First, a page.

Intrinsic Value: The Six Stock Portfolio

Below, I've noted how I think current market prices compare to likely per share intrinsic value of some very good businesses.

These are shares I like for my own portfolio over a very long time frame.* In other words, I never have a view what others should own. In fact, for many reasons, I think it unwise for any investor to buy or sell a common stock based upon the views of someone else. To me, the only good way to develop real (and warranted) conviction about a particular investment is through one's own work.

This is less about stock picking (and not about trying to gauge near-term price action), more about finding shares of great business franchises to own long-term that are available at discount to value, conservatively calculated.

On prior occasions, Warren Buffett has explained that investing can be simple but it's not necessarily easy.

Well, the approach below attempts to respect this dictum (as well as many of Mr. Buffett's other investing principles).

So the idea is to buy several great durable businesses with high returns on capital at a fair or better than fair price and own them long-term. I've posted what I believe the shares of the six businesses below will be worth in three years not what the stock prices will be (though in the long run those stock prices will approximate value). An estimate of intrinsic value is, of course, never a precise number.

I think about it this way. Within three years or so, there's a good chance the stock prices will begin to close the gap and more closely reflect the intrinsic value of these businesses. Some, inevitably, more quickly than others.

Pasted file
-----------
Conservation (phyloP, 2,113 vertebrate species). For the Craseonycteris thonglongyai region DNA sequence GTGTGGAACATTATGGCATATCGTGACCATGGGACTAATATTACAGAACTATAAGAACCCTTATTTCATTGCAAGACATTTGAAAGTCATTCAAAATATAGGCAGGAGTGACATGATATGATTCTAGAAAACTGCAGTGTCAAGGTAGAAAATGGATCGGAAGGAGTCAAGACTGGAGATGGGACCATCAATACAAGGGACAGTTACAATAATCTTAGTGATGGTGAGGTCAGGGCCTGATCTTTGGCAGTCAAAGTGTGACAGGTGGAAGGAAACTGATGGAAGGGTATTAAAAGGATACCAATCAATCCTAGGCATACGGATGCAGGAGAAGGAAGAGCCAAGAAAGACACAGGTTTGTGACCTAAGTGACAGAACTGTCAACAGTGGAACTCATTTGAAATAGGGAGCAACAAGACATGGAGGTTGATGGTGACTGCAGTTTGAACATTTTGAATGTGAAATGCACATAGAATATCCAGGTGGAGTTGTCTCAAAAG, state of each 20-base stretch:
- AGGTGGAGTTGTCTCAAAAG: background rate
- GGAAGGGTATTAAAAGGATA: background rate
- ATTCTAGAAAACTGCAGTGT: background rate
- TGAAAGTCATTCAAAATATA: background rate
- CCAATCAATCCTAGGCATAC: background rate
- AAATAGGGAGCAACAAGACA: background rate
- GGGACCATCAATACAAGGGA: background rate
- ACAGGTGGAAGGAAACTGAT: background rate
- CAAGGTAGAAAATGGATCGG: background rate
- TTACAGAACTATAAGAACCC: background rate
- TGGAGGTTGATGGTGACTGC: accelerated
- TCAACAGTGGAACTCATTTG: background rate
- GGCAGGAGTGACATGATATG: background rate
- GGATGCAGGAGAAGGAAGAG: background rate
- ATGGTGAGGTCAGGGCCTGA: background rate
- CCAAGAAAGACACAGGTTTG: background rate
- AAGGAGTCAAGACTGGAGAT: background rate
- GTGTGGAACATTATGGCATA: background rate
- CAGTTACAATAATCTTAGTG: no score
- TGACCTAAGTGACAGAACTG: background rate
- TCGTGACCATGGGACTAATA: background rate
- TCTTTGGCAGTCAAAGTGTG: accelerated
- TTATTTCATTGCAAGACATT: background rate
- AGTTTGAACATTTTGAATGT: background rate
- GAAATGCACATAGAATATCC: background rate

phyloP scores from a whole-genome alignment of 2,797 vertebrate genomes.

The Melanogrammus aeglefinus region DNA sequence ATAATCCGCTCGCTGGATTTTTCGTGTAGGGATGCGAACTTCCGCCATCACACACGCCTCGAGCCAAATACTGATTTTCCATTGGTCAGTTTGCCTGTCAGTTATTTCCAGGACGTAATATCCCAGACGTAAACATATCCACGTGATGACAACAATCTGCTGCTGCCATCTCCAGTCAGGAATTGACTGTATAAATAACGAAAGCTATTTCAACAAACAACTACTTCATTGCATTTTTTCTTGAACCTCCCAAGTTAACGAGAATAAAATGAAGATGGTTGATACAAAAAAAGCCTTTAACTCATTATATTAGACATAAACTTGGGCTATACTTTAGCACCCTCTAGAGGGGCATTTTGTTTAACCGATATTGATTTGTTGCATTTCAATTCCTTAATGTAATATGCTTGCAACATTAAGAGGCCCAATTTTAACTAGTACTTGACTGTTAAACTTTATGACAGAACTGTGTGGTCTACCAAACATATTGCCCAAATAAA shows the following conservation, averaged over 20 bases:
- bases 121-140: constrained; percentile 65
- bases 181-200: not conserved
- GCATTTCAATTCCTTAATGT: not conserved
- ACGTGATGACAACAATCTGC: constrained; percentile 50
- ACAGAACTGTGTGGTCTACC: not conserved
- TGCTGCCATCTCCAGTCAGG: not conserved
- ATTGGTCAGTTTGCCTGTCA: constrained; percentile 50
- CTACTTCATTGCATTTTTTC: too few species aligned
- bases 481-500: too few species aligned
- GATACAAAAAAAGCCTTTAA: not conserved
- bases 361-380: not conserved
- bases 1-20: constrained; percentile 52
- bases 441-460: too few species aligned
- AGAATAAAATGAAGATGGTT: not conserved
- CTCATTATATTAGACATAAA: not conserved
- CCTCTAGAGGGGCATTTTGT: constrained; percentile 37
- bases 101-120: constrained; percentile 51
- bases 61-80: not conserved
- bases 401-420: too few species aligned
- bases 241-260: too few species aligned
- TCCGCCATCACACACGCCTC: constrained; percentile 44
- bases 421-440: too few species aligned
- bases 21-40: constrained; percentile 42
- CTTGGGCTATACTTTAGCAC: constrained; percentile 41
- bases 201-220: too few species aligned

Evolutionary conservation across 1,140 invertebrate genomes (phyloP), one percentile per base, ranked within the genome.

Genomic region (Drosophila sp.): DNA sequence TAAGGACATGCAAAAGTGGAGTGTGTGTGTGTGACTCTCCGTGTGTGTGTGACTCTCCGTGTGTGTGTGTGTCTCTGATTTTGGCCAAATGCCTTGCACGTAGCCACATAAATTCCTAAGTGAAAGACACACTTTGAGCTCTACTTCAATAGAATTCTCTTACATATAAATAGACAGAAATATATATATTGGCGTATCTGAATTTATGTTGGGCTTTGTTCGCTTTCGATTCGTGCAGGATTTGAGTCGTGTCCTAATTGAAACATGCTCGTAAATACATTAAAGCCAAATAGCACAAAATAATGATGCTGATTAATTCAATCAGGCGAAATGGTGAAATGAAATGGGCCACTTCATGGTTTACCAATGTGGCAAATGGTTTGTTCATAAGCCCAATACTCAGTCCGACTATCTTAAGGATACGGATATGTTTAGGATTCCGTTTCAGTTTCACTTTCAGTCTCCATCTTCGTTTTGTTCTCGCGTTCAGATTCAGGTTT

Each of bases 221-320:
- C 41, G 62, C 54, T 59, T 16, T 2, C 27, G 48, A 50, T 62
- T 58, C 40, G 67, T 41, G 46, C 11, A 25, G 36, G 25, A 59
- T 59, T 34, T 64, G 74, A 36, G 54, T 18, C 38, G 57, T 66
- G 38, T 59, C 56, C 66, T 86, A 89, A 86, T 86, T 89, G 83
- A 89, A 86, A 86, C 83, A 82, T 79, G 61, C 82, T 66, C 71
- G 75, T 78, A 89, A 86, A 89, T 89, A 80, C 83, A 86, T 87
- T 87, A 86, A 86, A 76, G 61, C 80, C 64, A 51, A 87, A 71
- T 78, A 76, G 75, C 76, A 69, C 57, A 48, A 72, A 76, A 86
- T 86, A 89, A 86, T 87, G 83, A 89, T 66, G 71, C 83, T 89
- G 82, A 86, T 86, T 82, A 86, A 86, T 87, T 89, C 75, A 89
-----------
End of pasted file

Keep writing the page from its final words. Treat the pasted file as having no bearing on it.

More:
In addition, purchased at or near current prices, I believe shares of these businesses can return (including dividends) in the range of 10% to 14% per year, on average, over the longer haul.** I could easily be very wrong, of course. The returns, if they materialize, will come primarily from long-term increases to intrinsic value, not some clever attempt to own the stocks at just the right time. It starts with owning durable business franchises with attractive returns on capital. That, in addition to paying a price that represents a nice margin of safety, is what matters when it comes to generating investment results over the long run. It comes down to owning what inherently has a sustainable competitive advantages and, ideally, is run by talented managers that will build on that advantage over time.
(The business must also be comfortably financed. That means being financed in a way that is conservative in nature but appropriate for the specific business and industry characteristics. So this assessment includes judging balance sheet strength but isn't limited to that and can't be viewed in a vacuum. What's sufficiently comfortable under one scenario would be hardly at all in another.)

So, if I can't figure out the range of what a business is likely to be approximately worth in one or, ideally, more like two decades using conservative assumptions, I'd rather not own it now. I do not spend much time and energy concerned about stock price action in the short run or even longer. In fact, if the price continues to stay meaningfully below intrinsic value, it just provides an opportunity to buy more shares over time. It also allows the company to buyback shares cheap to the benefit of continuing shareholders. Otherwise, it's better to use available time and energy evaluating whether the core franchise is being strengthened or weakened. Even the best business franchises can run into A) short-term troubles (AXP) or can even be B) permanently damaged (newspapers).

A) = opportunity, B) = threat

The portfolio*** is made up of the following stocks: Diageo (DEO), American Express (AXP), Pepsi (PEP), Philip Morris International (PM), Wells Fargo (WFC), and Lowe's (LOW).

Stock | 3-Yr Intrinsic Value | Recent Price
DEO   |          $70-80/share    |$ 45/share
AXP   |         $55-65/share      | $ 15/share
PEP    |         $75-80/share     | $ 52/share
PM     |         $60-70/share     |$ 36/share
WFC  |         $45-55/share      |$ 14/share
LOW  |         $35-40/share     |$ 18/share